The word for this entry in the Top 6 Words series is “seven.” My favorite “seven” movies follow the jump, but try thinking up some “seven” titles on your own before peeking. Chime in with your own list in the comments section.
This was by far the easiest and toughest Top 6 Words list to date. Easy, because there are so many titles. Hard, because it was tough to prune them down. Most of my list consists of masterpieces, and all of them are better movies than some of my #1 picks for other words.
Even my list of runners-up forms a stronger list than several others in this series: 12. The Seven Little Foys (1955). 11. Sinbad: Legend of the Seven Seas (2003). 10. Robin and the Seven Hoods (1964). 9. Seven Days In May (1964). 8. The House of the Seven Gables (1940). 7. The Magnificent Seven (1960).
Not making the cut, however, is the obvious: Seven (1995), a movie I thought was vile.
6. Seven Pounds (2008)
Will Smith turns in a wonderfully layered, conflicted performance in Seven Pounds. The character is an enigma: his behavior is unusually nice in some contexts, and heartlessly cruel in others. Even his profession seems vague. What’s he up to? Remarkably, even though we can’t account for all his actions, can’t fully relate to him, and don’t really know what makes him tick until the end, Smith captures the humanity of the character and elicits our sympathy and empathy.
The less you know about Seven Pounds going in, the better. Read as little about it as possible before seeing it. Suffice it to say that this is an amazing, moving, and powerful story. It’s an original one, too: I’m fond of drawing comparisons between different movies that play with similar ideas, but I’m at a loss here. It’s refreshing to see such an effective movie that isn’t just a thinly disguised retread of proven ground.
5. The Seven Year Itch (1955)
Tom Ewell is perfectly cast in this highly amusing comedy about a happily married man who gets an “itch” to taste, once again, the wilder life of bachelorhood. Marilyn Monroe ignites the itch as a neighbor who visits while his wife is away.
The stroke of genius was to have Ewell narrate his own thought processes and daydreams and longings, which are brought to life visually as well. The human brain is a complicated thing. Every moment of our lives, we filter rogue thoughts and renegade urges before they manifest themselves as speech and action. But the film’s narration allows us to peek behind the curtains, and the film’s crackling script shows us just how funny a thing the mind is.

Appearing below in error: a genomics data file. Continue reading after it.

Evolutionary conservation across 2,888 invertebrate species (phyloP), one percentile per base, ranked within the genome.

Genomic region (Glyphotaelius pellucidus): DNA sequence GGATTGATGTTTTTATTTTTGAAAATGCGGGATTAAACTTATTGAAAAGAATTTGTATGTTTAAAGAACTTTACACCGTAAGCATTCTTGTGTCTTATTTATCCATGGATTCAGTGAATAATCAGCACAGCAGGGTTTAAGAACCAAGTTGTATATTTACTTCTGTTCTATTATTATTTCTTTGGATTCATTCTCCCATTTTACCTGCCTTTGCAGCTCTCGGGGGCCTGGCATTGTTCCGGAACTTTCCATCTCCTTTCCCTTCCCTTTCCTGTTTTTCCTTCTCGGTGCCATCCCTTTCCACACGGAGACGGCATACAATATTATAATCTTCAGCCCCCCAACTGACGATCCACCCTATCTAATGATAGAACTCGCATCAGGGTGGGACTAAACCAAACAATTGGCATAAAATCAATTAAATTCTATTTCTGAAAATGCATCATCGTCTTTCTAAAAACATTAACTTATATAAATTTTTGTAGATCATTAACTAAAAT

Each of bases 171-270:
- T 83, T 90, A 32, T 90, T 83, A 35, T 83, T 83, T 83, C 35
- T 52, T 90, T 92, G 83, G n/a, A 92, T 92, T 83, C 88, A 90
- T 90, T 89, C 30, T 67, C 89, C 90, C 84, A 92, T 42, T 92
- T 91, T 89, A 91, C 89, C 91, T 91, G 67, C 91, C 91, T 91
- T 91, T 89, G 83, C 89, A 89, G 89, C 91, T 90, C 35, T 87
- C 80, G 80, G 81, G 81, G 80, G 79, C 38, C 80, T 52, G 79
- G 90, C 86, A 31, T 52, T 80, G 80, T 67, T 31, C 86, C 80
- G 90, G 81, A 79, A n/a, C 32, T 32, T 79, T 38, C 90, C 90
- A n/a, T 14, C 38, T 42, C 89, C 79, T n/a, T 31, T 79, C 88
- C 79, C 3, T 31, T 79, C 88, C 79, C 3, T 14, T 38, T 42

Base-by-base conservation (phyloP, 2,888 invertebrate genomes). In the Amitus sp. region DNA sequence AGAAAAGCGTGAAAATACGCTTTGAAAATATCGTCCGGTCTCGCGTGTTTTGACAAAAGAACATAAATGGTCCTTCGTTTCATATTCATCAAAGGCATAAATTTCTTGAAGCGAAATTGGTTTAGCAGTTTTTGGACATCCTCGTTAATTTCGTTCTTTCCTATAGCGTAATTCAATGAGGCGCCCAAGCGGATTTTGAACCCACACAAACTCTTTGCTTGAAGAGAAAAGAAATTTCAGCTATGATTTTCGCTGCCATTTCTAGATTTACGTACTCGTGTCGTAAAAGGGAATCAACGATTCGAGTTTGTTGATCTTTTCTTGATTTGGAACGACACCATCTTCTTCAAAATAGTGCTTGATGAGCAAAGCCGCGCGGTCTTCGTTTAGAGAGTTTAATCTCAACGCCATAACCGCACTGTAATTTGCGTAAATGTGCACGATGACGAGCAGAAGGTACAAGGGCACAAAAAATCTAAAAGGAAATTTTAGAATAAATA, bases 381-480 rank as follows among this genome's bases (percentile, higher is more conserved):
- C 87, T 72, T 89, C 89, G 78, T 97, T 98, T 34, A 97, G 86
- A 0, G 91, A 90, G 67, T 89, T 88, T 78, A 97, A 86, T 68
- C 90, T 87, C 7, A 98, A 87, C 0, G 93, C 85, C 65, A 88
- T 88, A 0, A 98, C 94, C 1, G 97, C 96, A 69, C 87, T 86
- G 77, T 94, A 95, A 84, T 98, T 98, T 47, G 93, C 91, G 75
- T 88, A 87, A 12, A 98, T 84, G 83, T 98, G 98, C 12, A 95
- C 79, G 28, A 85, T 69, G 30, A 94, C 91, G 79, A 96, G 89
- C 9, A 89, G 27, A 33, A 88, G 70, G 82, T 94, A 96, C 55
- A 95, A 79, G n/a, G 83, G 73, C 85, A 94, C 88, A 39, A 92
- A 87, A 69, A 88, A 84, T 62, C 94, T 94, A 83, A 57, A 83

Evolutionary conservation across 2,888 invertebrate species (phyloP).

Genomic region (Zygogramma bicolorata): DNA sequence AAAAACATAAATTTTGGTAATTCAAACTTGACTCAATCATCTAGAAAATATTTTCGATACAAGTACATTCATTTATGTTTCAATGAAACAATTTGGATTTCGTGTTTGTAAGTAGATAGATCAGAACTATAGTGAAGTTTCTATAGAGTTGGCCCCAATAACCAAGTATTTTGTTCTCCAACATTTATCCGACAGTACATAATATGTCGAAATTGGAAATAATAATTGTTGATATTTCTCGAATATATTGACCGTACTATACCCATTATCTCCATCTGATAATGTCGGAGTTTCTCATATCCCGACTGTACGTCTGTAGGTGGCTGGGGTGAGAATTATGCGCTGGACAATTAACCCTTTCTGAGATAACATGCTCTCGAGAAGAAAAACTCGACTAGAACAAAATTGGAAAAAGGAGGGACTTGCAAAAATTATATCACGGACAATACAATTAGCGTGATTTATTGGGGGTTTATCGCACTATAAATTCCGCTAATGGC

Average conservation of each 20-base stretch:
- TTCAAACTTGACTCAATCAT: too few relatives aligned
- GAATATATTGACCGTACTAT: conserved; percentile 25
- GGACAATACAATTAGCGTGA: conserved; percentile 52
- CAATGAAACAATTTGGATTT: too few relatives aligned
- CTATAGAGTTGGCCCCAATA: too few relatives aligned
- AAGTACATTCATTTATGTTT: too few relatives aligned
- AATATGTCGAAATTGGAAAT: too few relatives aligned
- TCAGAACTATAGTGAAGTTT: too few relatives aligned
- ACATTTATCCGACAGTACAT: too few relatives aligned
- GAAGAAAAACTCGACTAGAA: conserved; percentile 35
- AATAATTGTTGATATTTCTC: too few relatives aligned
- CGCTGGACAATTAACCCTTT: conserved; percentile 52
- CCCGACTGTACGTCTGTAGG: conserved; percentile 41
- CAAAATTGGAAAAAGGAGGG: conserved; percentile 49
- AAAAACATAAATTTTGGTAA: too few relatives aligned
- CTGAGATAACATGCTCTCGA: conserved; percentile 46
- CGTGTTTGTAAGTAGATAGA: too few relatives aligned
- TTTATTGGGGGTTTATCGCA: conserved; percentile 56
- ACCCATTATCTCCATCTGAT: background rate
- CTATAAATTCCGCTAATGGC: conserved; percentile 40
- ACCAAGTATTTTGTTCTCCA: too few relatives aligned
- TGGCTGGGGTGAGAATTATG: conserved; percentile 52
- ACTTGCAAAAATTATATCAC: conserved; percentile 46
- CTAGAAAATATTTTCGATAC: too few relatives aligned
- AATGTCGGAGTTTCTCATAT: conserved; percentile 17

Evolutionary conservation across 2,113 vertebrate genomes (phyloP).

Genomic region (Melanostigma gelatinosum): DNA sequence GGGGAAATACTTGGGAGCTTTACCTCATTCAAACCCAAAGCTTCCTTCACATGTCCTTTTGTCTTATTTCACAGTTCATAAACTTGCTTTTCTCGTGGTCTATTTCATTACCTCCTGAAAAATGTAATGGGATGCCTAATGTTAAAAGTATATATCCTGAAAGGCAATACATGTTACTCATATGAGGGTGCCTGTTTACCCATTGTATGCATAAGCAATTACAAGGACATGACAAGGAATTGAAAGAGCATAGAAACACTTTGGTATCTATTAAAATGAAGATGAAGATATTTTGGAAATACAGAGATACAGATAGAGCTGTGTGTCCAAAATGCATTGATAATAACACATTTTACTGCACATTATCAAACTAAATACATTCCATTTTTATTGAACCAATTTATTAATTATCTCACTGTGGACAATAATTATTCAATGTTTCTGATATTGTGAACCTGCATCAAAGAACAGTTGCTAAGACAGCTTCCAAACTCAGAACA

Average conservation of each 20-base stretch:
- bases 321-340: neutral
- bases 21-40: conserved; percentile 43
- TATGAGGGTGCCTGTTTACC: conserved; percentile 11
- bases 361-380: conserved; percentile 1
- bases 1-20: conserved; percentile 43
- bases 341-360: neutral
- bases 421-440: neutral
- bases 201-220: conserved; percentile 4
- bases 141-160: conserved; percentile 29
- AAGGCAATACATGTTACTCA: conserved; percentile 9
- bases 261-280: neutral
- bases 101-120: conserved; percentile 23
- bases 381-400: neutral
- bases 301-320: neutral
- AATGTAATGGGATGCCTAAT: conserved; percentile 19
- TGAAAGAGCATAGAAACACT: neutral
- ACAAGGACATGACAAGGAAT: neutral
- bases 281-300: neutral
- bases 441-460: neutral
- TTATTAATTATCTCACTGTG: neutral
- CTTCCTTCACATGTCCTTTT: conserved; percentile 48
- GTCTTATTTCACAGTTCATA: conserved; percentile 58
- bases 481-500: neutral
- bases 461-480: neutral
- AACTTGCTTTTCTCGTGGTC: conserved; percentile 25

4. Seven Chances (1925)
Imagine Buster Keaton playing a character who is told he will inherit a large sum of money as long as he is married by a certain time scant hours away. Imagine Buster Keaton trying absolutely everything in his power to marry absolutely anyone and everyone of the appropriate species and gender (and sometimes making mistakes about eligibility). Then imagine Buster Keaton deluged with every woman on earth, chasing him down city streets and over mountains. As if the first half weren’t hysterical enough, the second has to be one of the best — certainly one of the craziest — comic chase scenes of all time. It’s movies like this that make Keaton arguably the greatest writer-director-performer of all time. The perfect timing and sheer outrageousness of his comedy is unequaled.
3. Snow White and the Seven Dwarfs (1937)
As with many innovations, Walt Disney was laughed at when he announced work on a full length animated feature. At the time, cartoons were gag-filled comedy shorts. No one could imagine how an full-length animated film could hold up. To produce Snow White and the Seven Dwarfs, Walt Disney and his company sunk so much money in to the project that, had it not been a wild success, they’d have been horribly in debt — and, more likely than not, the Disney corporation we know today that produces animated classics at an astonishing rate, would have never existed. With Snow White, animation was taken in a new direction, tackling a serious story devoid of the loony gags that cartoons were noted for. It was a humongous step, especially considering that decades later, the film holds up as well as it ever did. In addition, Snow White is rich with detail, which is noticeably absent from even the best animated features the studio would produce a mere ten years later. Effective, admirable animation, cute yet clever humor, and fun songs all contribute toward an all-round great film.
2. Seven Brides For Seven Brothers (1954)
In 1954, director Stanley Donen and producer Jack Cummings teamed up to make one of the most celebrated musicals of all time. The barn dance is the most famous scene — one of the most impressive, energetic, spirited, and funny dances ever put to film. In it, the seven brothers of the title compete in a game of one-upmanship with the other men of the town. The scene is featured time and again in montages of highlights from the “golden age” of movie musicals.
The central love story between the main characters (Jane Powell and Howard Keel) is what holds the film together. Their performances are sincere and heartfelt. The fundamental flaw in all too many musicals is shallow characterization, but that’s not a problem here.